Today AMD is announcing three new professional cards based on the latest Polaris based GPUs. These range in power and performance from a sub 50 watt part up to a very reasonable 130 watts. These currently do not feature the SSD that was shown off earlier this year.
The lowest end offering is the Radeon Pro WX 4100. This is a low profile, single slot card that consumes less than 50 watts. It features 1024 stream units, which is greater than that of the desktop RX 460’s 896. The WX 4100 features 2.4 TFLOPS of performance while the RX 460 is at 2.2 TFLOPS. AMD did not specify exactly what chips were used in the professional cards, but the assumption here is that this one is a fully enabled Polaris 11.
The power consumption of this card is probably the most impressive part. Also of great interest is the DP 1.4 support and the four outputs. Finally the card supports 5K monitors at 60 Hz. This is a small, quiet, and cool running part that features the entire AMD Radeon Enterprise software support of the professional market.
The next card up is the Pro WX 5100. This features a sub 75 watt GPU that runs 1792 stream units. We guess that this chip is a cut down Polaris 10. On the desktop side it is similar to the RX 470, but that particular card features more stream units and a faster clockspeed. The RX 470 is rated at 4.9 TFLOPS while the WX 5100 is at 3.9 TFLOPS. Fewer stream units and a lower clockspeed allow it to hit that sub-75 watt figure.
It supports the same number of outputs as the 4100, but they are full sized DP. The card is full sized but still only single slot due to the very conservative TDP.
The final card is the WX 7100. This is based on the fully enabled Polaris 10 GPU and is physically similar to the RX 480. They both feature 2304 stream units, but the WX 7100 is slightly clocked down from the RX 480 as it features 5.7 TFLOPS of performance vs. 5.8 TFLOPS. The card is rated below 130 watts TDP which is about 20 watts lower than a standard RX 480. AMD did not explain to us how they were able to lower the TDP of this card, but it could be simple binning of parts or an upcoming revision of Polaris 10 to improve thermals.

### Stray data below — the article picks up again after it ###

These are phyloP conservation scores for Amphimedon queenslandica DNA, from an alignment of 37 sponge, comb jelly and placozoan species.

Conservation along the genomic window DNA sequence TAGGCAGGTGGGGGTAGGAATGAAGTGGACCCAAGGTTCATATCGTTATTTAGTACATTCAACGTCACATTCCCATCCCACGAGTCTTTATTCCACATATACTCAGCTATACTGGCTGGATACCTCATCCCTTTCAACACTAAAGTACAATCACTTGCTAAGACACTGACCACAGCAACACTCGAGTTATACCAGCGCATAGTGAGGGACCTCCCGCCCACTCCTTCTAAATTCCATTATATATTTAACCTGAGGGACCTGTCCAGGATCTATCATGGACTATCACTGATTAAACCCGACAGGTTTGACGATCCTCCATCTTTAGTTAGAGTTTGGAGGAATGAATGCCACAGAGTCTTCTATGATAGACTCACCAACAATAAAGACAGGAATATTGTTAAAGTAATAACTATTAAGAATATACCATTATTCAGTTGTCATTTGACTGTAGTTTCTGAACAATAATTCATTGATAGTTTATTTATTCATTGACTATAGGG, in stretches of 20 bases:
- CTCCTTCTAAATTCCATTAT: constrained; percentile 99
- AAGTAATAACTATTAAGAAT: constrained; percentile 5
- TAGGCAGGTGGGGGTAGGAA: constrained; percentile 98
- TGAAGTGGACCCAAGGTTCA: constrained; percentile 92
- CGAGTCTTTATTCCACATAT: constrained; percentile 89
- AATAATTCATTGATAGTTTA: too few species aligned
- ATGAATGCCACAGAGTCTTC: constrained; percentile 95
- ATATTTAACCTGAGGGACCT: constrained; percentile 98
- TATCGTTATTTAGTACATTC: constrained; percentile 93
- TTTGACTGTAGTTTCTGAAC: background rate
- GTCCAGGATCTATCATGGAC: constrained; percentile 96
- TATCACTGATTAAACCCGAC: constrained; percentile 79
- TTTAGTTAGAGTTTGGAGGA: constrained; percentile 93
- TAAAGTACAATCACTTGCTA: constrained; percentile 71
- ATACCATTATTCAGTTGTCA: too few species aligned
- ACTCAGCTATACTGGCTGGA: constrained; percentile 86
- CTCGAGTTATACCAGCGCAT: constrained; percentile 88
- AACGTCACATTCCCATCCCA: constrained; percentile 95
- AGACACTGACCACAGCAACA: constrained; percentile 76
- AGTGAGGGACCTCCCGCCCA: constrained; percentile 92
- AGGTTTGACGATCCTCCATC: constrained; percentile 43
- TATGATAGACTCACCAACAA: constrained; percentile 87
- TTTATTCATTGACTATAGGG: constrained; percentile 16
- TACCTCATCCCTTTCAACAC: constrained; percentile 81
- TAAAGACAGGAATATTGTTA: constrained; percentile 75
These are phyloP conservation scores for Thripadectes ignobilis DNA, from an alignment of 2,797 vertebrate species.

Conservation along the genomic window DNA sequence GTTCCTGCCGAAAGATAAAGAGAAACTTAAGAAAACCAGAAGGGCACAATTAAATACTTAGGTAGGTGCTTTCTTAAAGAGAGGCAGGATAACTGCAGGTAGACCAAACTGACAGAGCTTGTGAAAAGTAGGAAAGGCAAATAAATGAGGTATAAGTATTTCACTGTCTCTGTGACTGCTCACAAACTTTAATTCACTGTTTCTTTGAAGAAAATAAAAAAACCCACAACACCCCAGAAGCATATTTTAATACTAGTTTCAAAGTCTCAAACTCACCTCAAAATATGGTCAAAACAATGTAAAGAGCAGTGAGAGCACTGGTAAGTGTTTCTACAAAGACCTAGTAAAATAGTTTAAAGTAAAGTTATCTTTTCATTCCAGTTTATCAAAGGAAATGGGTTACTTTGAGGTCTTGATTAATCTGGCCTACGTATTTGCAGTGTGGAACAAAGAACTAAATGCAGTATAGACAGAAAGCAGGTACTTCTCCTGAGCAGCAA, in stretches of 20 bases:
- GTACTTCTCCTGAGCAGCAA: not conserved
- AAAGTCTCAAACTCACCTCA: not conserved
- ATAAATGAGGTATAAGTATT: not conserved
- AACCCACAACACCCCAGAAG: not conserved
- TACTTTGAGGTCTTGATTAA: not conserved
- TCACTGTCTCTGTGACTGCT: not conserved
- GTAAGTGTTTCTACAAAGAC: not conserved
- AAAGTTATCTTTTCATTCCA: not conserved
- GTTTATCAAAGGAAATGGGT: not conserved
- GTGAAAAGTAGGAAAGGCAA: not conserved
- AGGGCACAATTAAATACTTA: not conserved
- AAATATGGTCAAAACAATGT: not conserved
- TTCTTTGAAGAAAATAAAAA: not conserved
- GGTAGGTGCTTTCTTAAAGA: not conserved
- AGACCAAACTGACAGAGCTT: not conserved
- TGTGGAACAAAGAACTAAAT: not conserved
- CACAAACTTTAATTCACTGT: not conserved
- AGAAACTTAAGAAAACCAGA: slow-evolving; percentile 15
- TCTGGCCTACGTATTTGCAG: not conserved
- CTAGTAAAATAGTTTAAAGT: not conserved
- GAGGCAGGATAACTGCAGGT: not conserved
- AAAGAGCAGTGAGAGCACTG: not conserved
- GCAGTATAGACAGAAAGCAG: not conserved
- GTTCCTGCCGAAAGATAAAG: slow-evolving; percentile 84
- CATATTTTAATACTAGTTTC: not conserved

This card is again full sized but single slot. It features the same 4 DP connectors as the WX 5100 and the full monitor support that the 1.4 standard entails.
These products will see initial availability for this month. Plans may of course change and they will be introduced slightly later. Currently the 7100 and 4100 are expected after the 10th while the 5100 should show up on the 18th.
AMD is also releasing the Radeon Pro Software. This is essentially their professional driver development that improves upon features, stability, and performance over time. AMD aims to release new drivers for this market every 4th Thursday each quarter.
This is certainly an important area for AMD to address with their new cards and this updated software scheme. NVIDIA has made a pretty penny over the years from their Quadro stack due to the extremely robust margins for these cards. The latest generation of AMD Radeon Pro WX cards look to stack up favorably against the latest products from NVIDIA.
The WX 7100 will come in at a $799 price point, while the WX 5100 and WX 4100 will hit $499 and $399 respectively.